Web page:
Their analysis is naive on many levels. Most notably, the Palestinians would be unlikely to ever agree to any of this. And the analysis of their neighbors are also misguided.

They may be correct that Jordan's facade of stability is starting to show significant cracks, and that Jordan's Palestinian population is getting riled up by the neighboring revolutions. But as the International Crisis Group argues in their recent paper, the Hashemite regime will only fall if there is an alliance between the Palestinian population and native Jordanians -- often referred to as West Bankers and East Bankers. And while there are signs that this is happening more than ever before, it is hardly a solid alliance. And even if they manage to unite to overthrow the King, some power-sharing arrangement will be necessary -- and it is unlikely that East Bankers would ever agree to tip the demographic balance so dramatically by annexing the Palestinian territories of the West Bank.

In Egypt, the Muslim Brotherhood is certainly gaining political power in the wake of Mubarak's overthrow. Their decision to run a presidential candidate after their blowout parliamentary victory, a striking break from their strategy of incrementalism, is interpreted by many as an effort to consolidate "full-spectrum authority." Analysts who dismissed the Muslim Brotherhood presidential candidate, underestimating the group's influence and support across the country, were surprised to watch him come out on top of the country's elections last week. He will face a run-off vote against the more secular Ahmed Shafiq.

But having a government that is more hostile to Israel and more sympathetic to the Palestinians (and Hamas in particular) is not the same thing as annexing the Gaza Strip. The key Palestinian demand is the establishment of an independent Palestinian state; annexing the Gaza Strip is most certainly a move in the opposite direction.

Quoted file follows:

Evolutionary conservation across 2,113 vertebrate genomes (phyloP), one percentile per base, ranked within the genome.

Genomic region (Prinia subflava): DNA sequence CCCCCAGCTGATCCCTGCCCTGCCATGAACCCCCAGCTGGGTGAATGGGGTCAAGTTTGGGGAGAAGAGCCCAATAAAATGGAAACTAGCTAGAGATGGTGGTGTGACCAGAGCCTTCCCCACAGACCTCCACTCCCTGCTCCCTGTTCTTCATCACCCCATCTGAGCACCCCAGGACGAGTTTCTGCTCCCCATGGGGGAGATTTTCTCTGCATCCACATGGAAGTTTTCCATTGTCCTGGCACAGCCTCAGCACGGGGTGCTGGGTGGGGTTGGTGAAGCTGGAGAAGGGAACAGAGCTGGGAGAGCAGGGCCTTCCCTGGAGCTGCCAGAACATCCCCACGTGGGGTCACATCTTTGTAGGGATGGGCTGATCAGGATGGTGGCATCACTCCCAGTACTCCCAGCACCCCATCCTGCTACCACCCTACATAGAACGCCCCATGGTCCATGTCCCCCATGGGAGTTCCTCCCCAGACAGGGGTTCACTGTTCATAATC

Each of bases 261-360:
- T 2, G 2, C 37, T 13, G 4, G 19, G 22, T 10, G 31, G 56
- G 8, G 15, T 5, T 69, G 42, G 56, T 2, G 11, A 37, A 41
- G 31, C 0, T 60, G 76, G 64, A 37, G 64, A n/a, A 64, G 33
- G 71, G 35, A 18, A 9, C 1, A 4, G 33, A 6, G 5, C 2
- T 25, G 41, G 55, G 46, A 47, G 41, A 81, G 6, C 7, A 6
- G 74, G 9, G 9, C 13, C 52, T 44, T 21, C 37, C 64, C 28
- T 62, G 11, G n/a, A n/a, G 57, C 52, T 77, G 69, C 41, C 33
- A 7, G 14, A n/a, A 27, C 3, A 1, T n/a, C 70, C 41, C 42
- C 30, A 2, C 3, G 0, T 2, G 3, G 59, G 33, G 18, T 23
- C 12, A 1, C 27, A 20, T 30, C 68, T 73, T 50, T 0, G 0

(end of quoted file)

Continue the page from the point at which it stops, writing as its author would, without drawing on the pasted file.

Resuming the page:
I have no scientific way of knowing how widespread this Israeli embrace of the Arab Spring is. I have yet to hear it made publicly by current Israeli officials or in op-ed pages. But public-opinion experts and analysts I consulted with in Israel say that this view is becoming increasingly common in living-room conversations throughout the country. At the very least, it is an interesting paradox to hear the most vehement Israeli critics of the Arab Spring also celebrate its developments.

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Zvika Krieger is a former editor and writer at The New Republic and a former correspondent for Newsweek based in Egypt and Lebanon, covering most of the Arab world. More

Krieger has received fellowships to study topics including the Muslim Brotherhood in Jordan, the Kifaya reform movement in Egypt, public health in Bombay slums, religious identity in Kashmir, historical memory in Palestinian refugee camps in the West Bank, and the role of religion in Lebanese politics. He has also reported from such places as Iraq, Saudi Arabia, Turkey, United Arab Emirates, Libya, North Ireland, Sri Lanka, Japan, and Korea. His work has also appeared in The Wall Street Journal, Guardian, Slate, New York, Arab Reform Bulletin, New Stateman, Chronicle of Higher Education, Daily Star (Lebanon), Cairo Magazine, Jerusalem Post, Christian Science Monitor, and various other publications, and he has appeared as a Middle East analyst on NBC News, CNN, Fox News, and Air America. His writings have earned him awards from the Overseas Press Club, the Scripps Howard Foundation, and the MacMillan Center for International and Area Studies. He is a fellow at the Truman National Security Project. He has a bachelor's degree in Middle East Studies from Yale University and studied Arabic at the American University in Cairo.